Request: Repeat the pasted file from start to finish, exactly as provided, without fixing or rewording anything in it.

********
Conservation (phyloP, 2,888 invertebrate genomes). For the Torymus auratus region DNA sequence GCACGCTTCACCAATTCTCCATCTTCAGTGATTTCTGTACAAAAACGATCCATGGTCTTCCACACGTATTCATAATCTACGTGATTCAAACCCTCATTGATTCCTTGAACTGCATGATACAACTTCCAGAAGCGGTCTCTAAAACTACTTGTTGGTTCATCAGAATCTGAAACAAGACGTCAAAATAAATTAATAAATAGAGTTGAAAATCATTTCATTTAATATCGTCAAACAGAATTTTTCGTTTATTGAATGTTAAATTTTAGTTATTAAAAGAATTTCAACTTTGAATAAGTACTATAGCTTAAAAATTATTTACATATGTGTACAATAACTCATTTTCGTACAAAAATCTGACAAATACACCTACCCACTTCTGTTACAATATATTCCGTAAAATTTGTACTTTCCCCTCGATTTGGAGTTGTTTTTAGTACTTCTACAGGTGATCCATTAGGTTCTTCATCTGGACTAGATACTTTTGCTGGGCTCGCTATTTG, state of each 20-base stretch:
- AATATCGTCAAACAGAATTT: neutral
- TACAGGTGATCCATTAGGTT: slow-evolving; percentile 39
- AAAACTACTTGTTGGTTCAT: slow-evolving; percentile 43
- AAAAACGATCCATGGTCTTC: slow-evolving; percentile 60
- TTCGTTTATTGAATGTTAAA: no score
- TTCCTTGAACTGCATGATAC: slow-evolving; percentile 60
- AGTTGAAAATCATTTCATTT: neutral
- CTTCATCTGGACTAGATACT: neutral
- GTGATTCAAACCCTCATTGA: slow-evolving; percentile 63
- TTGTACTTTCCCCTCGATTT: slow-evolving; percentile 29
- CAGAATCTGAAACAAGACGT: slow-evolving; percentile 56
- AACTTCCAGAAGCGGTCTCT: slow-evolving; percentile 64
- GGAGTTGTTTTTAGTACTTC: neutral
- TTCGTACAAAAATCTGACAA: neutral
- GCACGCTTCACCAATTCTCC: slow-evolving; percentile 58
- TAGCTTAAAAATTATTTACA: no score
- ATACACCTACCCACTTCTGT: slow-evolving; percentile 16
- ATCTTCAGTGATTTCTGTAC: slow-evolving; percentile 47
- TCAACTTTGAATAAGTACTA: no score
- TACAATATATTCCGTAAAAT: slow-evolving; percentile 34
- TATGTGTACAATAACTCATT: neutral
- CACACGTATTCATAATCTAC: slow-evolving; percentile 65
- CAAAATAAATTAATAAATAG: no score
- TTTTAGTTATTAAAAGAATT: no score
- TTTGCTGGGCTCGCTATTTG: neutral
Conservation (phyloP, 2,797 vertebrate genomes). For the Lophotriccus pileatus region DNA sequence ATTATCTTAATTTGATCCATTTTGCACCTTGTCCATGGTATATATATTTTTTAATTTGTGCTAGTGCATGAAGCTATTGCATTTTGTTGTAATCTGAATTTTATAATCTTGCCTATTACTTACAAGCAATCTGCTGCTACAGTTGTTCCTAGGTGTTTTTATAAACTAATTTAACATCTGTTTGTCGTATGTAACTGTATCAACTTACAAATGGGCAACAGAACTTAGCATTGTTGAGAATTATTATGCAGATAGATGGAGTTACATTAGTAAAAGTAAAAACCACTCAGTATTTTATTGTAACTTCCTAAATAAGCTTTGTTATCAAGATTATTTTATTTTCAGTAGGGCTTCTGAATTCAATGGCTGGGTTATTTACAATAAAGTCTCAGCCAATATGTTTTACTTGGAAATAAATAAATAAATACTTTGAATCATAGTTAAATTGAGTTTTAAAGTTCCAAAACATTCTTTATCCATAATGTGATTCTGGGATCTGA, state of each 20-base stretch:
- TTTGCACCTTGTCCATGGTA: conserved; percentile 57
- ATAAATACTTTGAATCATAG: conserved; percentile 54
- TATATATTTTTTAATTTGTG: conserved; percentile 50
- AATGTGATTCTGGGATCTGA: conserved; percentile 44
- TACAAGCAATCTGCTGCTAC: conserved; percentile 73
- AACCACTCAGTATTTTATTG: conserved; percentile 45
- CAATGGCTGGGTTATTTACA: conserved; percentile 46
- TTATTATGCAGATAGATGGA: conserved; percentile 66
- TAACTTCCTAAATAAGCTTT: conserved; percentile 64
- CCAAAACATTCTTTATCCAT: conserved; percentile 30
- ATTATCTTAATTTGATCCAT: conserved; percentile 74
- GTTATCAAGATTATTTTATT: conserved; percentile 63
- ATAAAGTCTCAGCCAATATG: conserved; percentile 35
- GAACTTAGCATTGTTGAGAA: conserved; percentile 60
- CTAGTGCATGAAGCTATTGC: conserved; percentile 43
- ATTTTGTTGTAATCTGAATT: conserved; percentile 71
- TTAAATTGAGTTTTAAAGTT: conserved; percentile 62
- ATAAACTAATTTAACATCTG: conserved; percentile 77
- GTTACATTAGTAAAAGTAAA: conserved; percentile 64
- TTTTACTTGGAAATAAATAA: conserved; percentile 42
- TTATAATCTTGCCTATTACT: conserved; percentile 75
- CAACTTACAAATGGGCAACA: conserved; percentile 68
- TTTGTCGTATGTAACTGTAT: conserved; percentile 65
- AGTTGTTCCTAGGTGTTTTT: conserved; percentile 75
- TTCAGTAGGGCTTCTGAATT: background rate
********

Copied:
Conservation (phyloP, 2,888 invertebrate genomes). For the Torymus auratus region DNA sequence GCACGCTTCACCAATTCTCCATCTTCAGTGATTTCTGTACAAAAACGATCCATGGTCTTCCACACGTATTCATAATCTACGTGATTCAAACCCTCATTGATTCCTTGAACTGCATGATACAACTTCCAGAAGCGGTCTCTAAAACTACTTGTTGGTTCATCAGAATCTGAAACAAGACGTCAAAATAAATTAATAAATAGAGTTGAAAATCATTTCATTTAATATCGTCAAACAGAATTTTTCGTTTATTGAATGTTAAATTTTAGTTATTAAAAGAATTTCAACTTTGAATAAGTACTATAGCTTAAAAATTATTTACATATGTGTACAATAACTCATTTTCGTACAAAAATCTGACAAATACACCTACCCACTTCTGTTACAATATATTCCGTAAAATTTGTACTTTCCCCTCGATTTGGAGTTGTTTTTAGTACTTCTACAGGTGATCCATTAGGTTCTTCATCTGGACTAGATACTTTTGCTGGGCTCGCTATTTG, state of each 20-base stretch:
- AATATCGTCAAACAGAATTT: neutral
- TACAGGTGATCCATTAGGTT: slow-evolving; percentile 39
- AAAACTACTTGTTGGTTCAT: slow-evolving; percentile 43
- AAAAACGATCCATGGTCTTC: slow-evolving; percentile 60
- TTCGTTTATTGAATGTTAAA: no score
- TTCCTTGAACTGCATGATAC: slow-evolving; percentile 60
- AGTTGAAAATCATTTCATTT: neutral
- CTTCATCTGGACTAGATACT: neutral
- GTGATTCAAACCCTCATTGA: slow-evolving; percentile 63
- TTGTACTTTCCCCTCGATTT: slow-evolving; percentile 29
- CAGAATCTGAAACAAGACGT: slow-evolving; percentile 56
- AACTTCCAGAAGCGGTCTCT: slow-evolving; percentile 64
- GGAGTTGTTTTTAGTACTTC: neutral
- TTCGTACAAAAATCTGACAA: neutral
- GCACGCTTCACCAATTCTCC: slow-evolving; percentile 58
- TAGCTTAAAAATTATTTACA: no score
- ATACACCTACCCACTTCTGT: slow-evolving; percentile 16
- ATCTTCAGTGATTTCTGTAC: slow-evolving; percentile 47
- TCAACTTTGAATAAGTACTA: no score
- TACAATATATTCCGTAAAAT: slow-evolving; percentile 34
- TATGTGTACAATAACTCATT: neutral
- CACACGTATTCATAATCTAC: slow-evolving; percentile 65
- CAAAATAAATTAATAAATAG: no score
- TTTTAGTTATTAAAAGAATT: no score
- TTTGCTGGGCTCGCTATTTG: neutral
Conservation (phyloP, 2,797 vertebrate genomes). For the Lophotriccus pileatus region DNA sequence ATTATCTTAATTTGATCCATTTTGCACCTTGTCCATGGTATATATATTTTTTAATTTGTGCTAGTGCATGAAGCTATTGCATTTTGTTGTAATCTGAATTTTATAATCTTGCCTATTACTTACAAGCAATCTGCTGCTACAGTTGTTCCTAGGTGTTTTTATAAACTAATTTAACATCTGTTTGTCGTATGTAACTGTATCAACTTACAAATGGGCAACAGAACTTAGCATTGTTGAGAATTATTATGCAGATAGATGGAGTTACATTAGTAAAAGTAAAAACCACTCAGTATTTTATTGTAACTTCCTAAATAAGCTTTGTTATCAAGATTATTTTATTTTCAGTAGGGCTTCTGAATTCAATGGCTGGGTTATTTACAATAAAGTCTCAGCCAATATGTTTTACTTGGAAATAAATAAATAAATACTTTGAATCATAGTTAAATTGAGTTTTAAAGTTCCAAAACATTCTTTATCCATAATGTGATTCTGGGATCTGA, state of each 20-base stretch:
- TTTGCACCTTGTCCATGGTA: conserved; percentile 57
- ATAAATACTTTGAATCATAG: conserved; percentile 54
- TATATATTTTTTAATTTGTG: conserved; percentile 50
- AATGTGATTCTGGGATCTGA: conserved; percentile 44
- TACAAGCAATCTGCTGCTAC: conserved; percentile 73
- AACCACTCAGTATTTTATTG: conserved; percentile 45
- CAATGGCTGGGTTATTTACA: conserved; percentile 46
- TTATTATGCAGATAGATGGA: conserved; percentile 66
- TAACTTCCTAAATAAGCTTT: conserved; percentile 64
- CCAAAACATTCTTTATCCAT: conserved; percentile 30
- ATTATCTTAATTTGATCCAT: conserved; percentile 74
- GTTATCAAGATTATTTTATT: conserved; percentile 63
- ATAAAGTCTCAGCCAATATG: conserved; percentile 35
- GAACTTAGCATTGTTGAGAA: conserved; percentile 60
- CTAGTGCATGAAGCTATTGC: conserved; percentile 43
- ATTTTGTTGTAATCTGAATT: conserved; percentile 71
- TTAAATTGAGTTTTAAAGTT: conserved; percentile 62
- ATAAACTAATTTAACATCTG: conserved; percentile 77
- GTTACATTAGTAAAAGTAAA: conserved; percentile 64
- TTTTACTTGGAAATAAATAA: conserved; percentile 42
- TTATAATCTTGCCTATTACT: conserved; percentile 75
- CAACTTACAAATGGGCAACA: conserved; percentile 68
- TTTGTCGTATGTAACTGTAT: conserved; percentile 65
- AGTTGTTCCTAGGTGTTTTT: conserved; percentile 75
- TTCAGTAGGGCTTCTGAATT: background rate